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Blender is an open source 3D content creation suite that has built-in support for the file format COLLADA that the HPL2 engine uses to import 3D models.
The great thing with Blender is that it will work great without any additional settings, plugins or similar.
The above is intended to quickly give a sure step by step process to successfully export an object and get it to display within the game engine. It is not intended to be a lengthy tutorial or be suited for advanced, novice or any specific type of user. It's just a quick how to. In step 6 you do not actually have to select the object or make those specific export settings, but they create the smallest file with the least amount of waste information as well as minimize the risk of that something is not working due to an export problem.
Textures(.dds, .jpg. tga and other general image formats) and material files(.mat, the engine specific file) - The material file is an XML file that contains information on what images is used in the material to create the texture and other properties. When the game loads a 3D model it searches for the name of the image used as a texture for the model(the .dds etc) and then replaces that name with the extension .mat to know what material file to use. Because of this it is important that the texture used has the same name as the material file, with the exception of the extension.
This article is written by yasar11732 in forums.
First thing to take into account when exporting is, correctly U.V mapping the texture. Adding texture to material without U.V mapping will NOT work, it will just crash your model viewer.
Also, before adding texture to your models, save your model (blender file) to where textures resides (It is better if they all in one place). And use relative paths when adding textures instead of absolute paths, then export your .dae to same place. So that you can easily port your models from one place to another (Always keep .dae and textures together). If you don't do that, you will probably fail at some point when trying to move your models from one place to another.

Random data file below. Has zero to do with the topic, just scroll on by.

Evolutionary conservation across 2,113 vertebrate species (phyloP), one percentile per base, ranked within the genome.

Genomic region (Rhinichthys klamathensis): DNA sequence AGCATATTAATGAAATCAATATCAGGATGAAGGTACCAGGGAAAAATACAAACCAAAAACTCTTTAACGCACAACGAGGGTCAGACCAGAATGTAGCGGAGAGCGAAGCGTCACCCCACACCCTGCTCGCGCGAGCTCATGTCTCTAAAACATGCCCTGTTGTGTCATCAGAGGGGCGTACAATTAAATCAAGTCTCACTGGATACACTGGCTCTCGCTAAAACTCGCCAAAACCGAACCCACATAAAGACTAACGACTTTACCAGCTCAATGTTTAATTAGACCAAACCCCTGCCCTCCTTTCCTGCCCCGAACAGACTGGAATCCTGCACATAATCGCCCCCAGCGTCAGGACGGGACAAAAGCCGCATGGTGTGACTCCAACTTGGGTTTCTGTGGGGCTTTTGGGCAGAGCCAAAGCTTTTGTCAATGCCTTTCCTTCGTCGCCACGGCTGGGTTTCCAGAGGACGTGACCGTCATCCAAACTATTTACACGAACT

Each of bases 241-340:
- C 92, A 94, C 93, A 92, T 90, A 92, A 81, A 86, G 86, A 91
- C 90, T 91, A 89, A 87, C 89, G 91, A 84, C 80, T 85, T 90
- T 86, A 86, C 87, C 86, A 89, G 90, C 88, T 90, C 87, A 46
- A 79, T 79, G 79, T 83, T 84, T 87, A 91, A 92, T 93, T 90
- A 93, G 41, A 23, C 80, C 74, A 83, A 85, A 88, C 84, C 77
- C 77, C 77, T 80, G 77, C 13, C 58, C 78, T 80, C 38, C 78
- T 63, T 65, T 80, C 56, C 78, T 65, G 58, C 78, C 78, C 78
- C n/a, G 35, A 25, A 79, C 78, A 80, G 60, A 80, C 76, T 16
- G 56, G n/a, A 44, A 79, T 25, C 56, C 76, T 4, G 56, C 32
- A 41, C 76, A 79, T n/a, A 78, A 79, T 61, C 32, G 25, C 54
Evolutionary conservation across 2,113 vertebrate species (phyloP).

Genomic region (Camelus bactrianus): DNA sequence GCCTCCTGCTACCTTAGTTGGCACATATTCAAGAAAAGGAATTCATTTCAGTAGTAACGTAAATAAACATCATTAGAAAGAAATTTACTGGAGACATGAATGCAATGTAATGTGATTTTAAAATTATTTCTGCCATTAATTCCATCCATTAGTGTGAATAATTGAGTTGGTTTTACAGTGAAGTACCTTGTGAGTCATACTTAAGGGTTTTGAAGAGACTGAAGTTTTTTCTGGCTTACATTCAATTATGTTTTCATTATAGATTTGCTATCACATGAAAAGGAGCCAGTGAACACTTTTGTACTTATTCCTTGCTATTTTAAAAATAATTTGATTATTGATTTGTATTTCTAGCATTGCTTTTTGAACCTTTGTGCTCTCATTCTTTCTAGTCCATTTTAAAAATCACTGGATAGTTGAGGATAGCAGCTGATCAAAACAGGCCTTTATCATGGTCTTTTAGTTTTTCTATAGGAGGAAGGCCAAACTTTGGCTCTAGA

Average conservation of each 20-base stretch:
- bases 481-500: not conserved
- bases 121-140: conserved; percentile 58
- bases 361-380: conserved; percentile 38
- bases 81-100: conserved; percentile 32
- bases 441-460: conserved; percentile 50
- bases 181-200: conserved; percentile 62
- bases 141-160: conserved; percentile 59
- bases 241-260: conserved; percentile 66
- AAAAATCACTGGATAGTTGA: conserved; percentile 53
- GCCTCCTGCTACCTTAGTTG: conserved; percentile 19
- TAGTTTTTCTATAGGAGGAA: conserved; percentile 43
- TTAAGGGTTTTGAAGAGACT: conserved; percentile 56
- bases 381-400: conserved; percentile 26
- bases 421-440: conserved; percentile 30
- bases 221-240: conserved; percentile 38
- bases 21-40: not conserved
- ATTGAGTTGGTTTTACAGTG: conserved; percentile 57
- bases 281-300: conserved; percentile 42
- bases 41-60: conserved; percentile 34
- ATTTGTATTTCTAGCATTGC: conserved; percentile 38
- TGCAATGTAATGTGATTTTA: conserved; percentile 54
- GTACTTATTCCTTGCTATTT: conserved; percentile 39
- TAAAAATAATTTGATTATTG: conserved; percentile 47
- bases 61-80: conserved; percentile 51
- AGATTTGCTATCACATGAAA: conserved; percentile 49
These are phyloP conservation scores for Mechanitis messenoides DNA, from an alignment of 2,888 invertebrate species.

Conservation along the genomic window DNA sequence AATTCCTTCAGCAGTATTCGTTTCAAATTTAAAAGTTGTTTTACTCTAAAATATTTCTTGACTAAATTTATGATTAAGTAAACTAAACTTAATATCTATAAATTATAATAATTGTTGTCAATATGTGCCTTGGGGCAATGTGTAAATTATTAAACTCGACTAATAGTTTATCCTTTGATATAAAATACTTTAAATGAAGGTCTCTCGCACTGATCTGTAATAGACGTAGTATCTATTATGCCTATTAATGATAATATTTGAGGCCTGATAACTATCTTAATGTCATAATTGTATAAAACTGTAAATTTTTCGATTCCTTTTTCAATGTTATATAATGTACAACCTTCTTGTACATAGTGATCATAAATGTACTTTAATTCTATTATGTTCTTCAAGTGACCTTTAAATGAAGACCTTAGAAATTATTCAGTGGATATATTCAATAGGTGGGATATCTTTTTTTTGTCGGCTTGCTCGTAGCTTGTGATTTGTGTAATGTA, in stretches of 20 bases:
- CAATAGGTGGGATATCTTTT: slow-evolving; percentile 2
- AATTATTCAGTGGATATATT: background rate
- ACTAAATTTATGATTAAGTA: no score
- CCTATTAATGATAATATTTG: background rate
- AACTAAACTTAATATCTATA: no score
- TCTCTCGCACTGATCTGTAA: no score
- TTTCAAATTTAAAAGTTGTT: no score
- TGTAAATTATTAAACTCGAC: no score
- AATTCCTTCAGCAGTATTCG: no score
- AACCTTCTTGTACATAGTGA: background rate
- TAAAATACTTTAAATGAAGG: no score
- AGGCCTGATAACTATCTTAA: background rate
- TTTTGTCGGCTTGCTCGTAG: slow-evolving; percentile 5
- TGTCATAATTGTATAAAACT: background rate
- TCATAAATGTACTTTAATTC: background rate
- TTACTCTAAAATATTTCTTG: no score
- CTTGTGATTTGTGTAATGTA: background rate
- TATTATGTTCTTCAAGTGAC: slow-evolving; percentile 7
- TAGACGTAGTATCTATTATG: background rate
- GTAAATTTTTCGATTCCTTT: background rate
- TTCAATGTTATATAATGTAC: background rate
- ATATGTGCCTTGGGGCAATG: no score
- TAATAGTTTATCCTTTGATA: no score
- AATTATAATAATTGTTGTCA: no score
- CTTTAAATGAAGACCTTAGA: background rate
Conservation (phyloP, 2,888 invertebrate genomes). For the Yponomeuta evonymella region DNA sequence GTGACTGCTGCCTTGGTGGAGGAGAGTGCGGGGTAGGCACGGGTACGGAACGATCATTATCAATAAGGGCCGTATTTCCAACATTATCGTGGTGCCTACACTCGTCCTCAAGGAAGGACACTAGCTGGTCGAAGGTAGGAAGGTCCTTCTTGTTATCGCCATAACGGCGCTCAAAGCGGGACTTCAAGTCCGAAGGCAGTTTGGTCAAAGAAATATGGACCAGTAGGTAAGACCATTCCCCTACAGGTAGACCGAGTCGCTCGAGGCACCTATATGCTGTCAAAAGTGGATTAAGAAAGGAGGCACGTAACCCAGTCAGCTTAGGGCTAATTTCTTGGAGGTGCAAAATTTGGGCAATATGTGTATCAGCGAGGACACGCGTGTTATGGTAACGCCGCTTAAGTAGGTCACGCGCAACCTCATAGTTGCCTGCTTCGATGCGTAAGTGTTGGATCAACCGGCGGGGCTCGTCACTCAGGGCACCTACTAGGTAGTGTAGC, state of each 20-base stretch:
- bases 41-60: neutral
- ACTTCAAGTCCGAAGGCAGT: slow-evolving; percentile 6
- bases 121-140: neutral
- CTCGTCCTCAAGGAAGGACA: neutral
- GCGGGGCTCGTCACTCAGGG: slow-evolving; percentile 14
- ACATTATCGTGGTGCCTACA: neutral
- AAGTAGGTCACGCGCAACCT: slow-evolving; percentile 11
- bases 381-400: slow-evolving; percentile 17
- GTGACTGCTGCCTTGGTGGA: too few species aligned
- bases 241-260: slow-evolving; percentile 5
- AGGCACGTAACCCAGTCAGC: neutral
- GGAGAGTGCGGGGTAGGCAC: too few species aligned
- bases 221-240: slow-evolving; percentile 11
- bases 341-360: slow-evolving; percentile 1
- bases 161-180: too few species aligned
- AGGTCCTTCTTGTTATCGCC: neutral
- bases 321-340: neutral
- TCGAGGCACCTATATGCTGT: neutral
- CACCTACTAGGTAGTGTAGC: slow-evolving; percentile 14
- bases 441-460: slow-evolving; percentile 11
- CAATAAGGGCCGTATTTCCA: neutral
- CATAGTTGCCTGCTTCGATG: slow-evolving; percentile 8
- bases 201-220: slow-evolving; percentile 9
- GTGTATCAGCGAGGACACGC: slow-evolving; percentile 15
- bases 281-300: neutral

Sometimes, when you export your model and see it in model viewer, you may see that texture is shown “inside” of the model, not the outside (look really weird)! That is because normals of your model is mixed up. You should go back to blender and flip the normals and export again. This should solve your problem.
And also, one should remember always to use textures with sizes of exponents of 2 (256×256, 512×512, 128×1024 etc.) Otherwise it will either crash your model viewer, or just look awkward.
One last point to remember is that, materials you create might be mixed up when you create it and one material accidentally get linked against 2 different geometries (or datablocks, or vertex groups… whatever one calls it). If this happens without proper care (accidentally), your model will not export correctly. Will look funny in model view.
You can export rotation/location/scale animations without problem, however, I couldn't export shape animations correctly into .dae format (because blender's collada export sucks! Not actively developed.) If anyone can do it and post the method, it would be great to learn about it.